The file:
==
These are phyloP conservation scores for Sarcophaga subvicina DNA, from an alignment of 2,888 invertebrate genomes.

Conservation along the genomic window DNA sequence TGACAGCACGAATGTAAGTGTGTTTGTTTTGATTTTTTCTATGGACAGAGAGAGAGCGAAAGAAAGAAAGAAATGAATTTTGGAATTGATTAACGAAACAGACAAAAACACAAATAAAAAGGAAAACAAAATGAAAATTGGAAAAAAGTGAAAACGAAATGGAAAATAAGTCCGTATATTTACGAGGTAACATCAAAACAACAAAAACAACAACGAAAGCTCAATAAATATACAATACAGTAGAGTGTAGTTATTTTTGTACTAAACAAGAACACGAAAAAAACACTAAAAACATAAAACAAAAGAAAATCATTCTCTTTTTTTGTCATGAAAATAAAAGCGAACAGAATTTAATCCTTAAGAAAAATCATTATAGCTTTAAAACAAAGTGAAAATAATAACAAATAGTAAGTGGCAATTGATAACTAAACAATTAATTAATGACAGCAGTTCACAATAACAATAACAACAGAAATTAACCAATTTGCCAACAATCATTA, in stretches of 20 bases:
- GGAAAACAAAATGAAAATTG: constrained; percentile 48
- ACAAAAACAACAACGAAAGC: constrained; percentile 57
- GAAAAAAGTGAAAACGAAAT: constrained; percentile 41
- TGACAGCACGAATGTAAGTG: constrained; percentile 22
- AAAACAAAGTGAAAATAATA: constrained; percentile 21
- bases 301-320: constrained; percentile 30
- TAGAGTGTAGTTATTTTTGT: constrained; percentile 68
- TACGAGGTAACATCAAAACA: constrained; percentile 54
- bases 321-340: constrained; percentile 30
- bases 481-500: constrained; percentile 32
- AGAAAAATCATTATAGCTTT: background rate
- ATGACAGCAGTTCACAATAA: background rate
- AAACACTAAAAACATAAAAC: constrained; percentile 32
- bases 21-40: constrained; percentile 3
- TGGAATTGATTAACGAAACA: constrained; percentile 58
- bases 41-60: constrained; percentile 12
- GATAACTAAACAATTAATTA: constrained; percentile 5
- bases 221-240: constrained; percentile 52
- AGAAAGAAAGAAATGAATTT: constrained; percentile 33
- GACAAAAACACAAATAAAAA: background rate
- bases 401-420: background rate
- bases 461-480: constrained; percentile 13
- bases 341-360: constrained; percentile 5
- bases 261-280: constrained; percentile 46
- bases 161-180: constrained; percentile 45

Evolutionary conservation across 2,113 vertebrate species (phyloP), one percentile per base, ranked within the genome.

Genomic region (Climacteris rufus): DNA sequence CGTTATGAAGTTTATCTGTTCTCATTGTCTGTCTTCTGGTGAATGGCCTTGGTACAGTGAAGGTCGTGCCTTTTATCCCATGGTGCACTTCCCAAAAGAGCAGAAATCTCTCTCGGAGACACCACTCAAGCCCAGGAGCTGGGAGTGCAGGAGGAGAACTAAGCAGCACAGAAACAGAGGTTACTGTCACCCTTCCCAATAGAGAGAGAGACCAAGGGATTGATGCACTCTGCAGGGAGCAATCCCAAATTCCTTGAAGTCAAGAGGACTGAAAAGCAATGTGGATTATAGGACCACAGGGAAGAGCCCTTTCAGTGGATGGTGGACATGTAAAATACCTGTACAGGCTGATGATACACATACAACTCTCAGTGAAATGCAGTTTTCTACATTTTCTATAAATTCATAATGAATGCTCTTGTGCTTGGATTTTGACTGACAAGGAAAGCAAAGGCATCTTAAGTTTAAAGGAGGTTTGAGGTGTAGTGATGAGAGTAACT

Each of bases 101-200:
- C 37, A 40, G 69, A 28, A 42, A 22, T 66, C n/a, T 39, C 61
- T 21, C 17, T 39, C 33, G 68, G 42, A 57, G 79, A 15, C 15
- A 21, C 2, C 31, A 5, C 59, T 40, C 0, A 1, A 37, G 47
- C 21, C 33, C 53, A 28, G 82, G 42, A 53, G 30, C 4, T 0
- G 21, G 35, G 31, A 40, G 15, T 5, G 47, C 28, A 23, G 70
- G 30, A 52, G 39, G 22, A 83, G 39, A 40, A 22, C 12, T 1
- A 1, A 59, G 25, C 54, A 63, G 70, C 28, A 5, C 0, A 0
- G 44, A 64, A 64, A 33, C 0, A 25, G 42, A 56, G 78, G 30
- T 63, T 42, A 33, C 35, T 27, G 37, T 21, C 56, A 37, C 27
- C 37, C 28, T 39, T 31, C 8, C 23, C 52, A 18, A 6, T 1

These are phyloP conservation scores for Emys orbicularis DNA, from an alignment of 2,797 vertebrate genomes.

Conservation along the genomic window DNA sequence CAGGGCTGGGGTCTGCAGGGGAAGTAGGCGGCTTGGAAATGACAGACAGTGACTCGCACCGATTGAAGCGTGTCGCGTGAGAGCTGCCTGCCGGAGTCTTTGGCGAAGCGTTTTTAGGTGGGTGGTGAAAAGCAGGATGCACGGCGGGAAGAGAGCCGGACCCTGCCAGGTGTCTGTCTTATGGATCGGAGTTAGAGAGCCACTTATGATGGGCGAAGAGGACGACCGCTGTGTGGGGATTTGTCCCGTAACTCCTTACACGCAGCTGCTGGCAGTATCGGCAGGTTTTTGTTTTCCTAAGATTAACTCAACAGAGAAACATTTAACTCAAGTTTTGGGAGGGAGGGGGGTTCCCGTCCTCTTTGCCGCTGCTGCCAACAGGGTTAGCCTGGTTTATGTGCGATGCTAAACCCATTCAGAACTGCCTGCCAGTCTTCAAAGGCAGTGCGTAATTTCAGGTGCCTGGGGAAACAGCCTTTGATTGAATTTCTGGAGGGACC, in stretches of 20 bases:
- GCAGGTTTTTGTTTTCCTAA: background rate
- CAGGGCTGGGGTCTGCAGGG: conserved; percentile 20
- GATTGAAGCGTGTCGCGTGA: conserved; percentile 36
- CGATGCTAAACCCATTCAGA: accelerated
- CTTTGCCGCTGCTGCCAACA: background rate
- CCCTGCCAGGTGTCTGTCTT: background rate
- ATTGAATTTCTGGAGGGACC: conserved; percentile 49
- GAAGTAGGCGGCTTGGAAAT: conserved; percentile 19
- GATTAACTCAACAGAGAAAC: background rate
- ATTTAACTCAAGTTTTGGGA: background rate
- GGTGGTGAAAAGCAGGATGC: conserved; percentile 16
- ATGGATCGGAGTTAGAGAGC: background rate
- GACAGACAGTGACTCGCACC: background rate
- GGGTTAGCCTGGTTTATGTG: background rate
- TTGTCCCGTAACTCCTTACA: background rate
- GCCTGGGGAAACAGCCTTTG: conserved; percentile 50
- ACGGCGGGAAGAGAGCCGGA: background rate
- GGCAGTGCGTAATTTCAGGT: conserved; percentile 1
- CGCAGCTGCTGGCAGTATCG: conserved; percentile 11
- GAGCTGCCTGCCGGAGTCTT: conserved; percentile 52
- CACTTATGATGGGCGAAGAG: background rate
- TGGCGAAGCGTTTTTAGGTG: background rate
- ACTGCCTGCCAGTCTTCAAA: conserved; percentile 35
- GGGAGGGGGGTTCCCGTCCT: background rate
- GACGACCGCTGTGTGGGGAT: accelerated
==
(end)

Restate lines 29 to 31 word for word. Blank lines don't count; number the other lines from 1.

Genomic region (Climacteris rufus): DNA sequence CGTTATGAAGTTTATCTGTTCTCATTGTCTGTCTTCTGGTGAATGGCCTTGGTACAGTGAAGGTCGTGCCTTTTATCCCATGGTGCACTTCCCAAAAGAGCAGAAATCTCTCTCGGAGACACCACTCAAGCCCAGGAGCTGGGAGTGCAGGAGGAGAACTAAGCAGCACAGAAACAGAGGTTACTGTCACCCTTCCCAATAGAGAGAGAGACCAAGGGATTGATGCACTCTGCAGGGAGCAATCCCAAATTCCTTGAAGTCAAGAGGACTGAAAAGCAATGTGGATTATAGGACCACAGGGAAGAGCCCTTTCAGTGGATGGTGGACATGTAAAATACCTGTACAGGCTGATGATACACATACAACTCTCAGTGAAATGCAGTTTTCTACATTTTCTATAAATTCATAATGAATGCTCTTGTGCTTGGATTTTGACTGACAAGGAAAGCAAAGGCATCTTAAGTTTAAAGGAGGTTTGAGGTGTAGTGATGAGAGTAACT

Each of bases 101-200:
- C 37, A 40, G 69, A 28, A 42, A 22, T 66, C n/a, T 39, C 61